Native Australian (Aboriginal) Dolls

Name: Miracle, Mullyan, and Faith—Native Australian (Aboriginal) Dolls

Made by and When: Wendy Frank, 2009

Material: Papier-mâché, felt, different shades of brown paint and brown cloth, and leather

Marks: Artist-signed hangtags

Height: 17, 15, and 17 inches

Hair and Facial Features: Synthetic hair in shades of brown and auburn, molded and painted mask faces have brown hand-painted eyes, broad noses and lips.

Clothes: The dolls wear clothing and shoes designed and handmade by the artist using felt, embroidery stitching, and appliqués of Australian animals and scenes.  The girls wear white lace undies.

Underneath the tan felt jumper, Miracle wears a long-sleeved white jersey-knit T-shirt that has an attached faux fur trimmed hood. Across her shoulder Miracle carries a canvas tote bag decorated with hand-painted animals and reptiles. A pair of white canvas black-yarn lace-up boots are inside the tote bag. Miracle’s white felt boots also have white faux-fur-trim.

Mullyan’s (Yanni’s) blue felt short overalls have a jumping felt kangaroo stitched to one leg. A multicolored striped jersey-knit shirt is underneath the overalls. White socks and painted blue and white felt shoes laced with black yarn cover the feet. In one hand Yanni holds a Maori doll that represents the indigenous people of New Zealand. A stuffed kangaroo is held in the other hand.

Faith wears a royal blue felt jumper with a navy-blue long-sleeved jersey-knit T-shirt underneath. A royal blue crocheted hat, knit white socks, and handmade white leather black-yarn-laced boots complete Faith’s oufit.

Other: Their different complexions were achieved using different shades of brown paint and brown cloth. Their cloth bodies are sturdily stuffed. The knees are dimpled with stitching. The fingers and toes are separated with stitches. The thumbs are separate. The dolls are jointed at the arms and legs. The heads are not jointed.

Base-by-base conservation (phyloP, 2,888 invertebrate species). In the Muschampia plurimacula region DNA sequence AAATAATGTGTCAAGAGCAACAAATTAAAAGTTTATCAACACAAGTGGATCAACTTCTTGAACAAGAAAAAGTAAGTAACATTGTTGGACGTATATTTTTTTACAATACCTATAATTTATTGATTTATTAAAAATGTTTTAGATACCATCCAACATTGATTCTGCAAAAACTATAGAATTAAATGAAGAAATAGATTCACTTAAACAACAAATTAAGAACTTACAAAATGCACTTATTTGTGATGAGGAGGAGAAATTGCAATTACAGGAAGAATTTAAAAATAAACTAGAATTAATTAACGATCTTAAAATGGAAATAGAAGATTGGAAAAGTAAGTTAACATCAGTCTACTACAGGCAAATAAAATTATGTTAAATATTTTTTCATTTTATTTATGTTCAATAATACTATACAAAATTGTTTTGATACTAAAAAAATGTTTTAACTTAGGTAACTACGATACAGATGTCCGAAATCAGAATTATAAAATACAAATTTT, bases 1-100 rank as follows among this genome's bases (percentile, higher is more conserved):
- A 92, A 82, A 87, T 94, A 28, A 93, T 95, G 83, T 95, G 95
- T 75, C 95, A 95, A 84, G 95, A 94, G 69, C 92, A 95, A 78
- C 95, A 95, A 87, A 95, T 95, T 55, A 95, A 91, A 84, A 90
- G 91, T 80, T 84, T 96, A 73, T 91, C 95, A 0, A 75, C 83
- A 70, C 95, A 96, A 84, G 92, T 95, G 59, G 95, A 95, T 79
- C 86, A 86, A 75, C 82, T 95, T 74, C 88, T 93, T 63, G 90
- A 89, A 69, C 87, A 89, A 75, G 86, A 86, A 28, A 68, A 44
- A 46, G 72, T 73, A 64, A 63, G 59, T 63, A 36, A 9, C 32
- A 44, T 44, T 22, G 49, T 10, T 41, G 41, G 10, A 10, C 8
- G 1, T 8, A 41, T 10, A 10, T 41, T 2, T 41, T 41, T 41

Wendy Frank named the dolls and included a note inside each signed hangtag. The inside of Miracle’s hang tag reads, “‘Miracle,’ ‘Tarnira’ OOAK WFrank 2009.” Yanni’s hangtag reads, “This boy’s name is ‘Mullyan’ which means ‘Eagle.’ My people on my father’s side [comes] from Mullengandra (Home of the Eagle)… WFrank OOAK for Debbie G.” Faith’s hangtag reads, “‘Faith’ OOAK WFrank 2009.”

Wendy Frank described her dollmaking technique as “similar to the master’s Lenci, [Norah] Wellings, and [Käthe] Kruse).” Wendy began making the dolls for the same reason that black dolls were made in the US.  “There just are no Aboriginal dolls for the Aboriginal kids here to feel pride and associate to, all bar white dolls painted or coloured black, or for that matter, very poor excuses for Australian Aboriginals…  Aboriginal kids are some of the most gorgeous faces on this planet, in my opinion.  It makes sense to make dolls that look like them.  They deserve their own dolls as do all ethnicities.” [Dolls magazine] Read more from the Dolls article here.



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Published by DeeBeeGee

Doll collector, historian, co-founder of the first e-zine devoted to collecting black dolls; author of black-doll reference books, doll blogs, and doll magazine articles.

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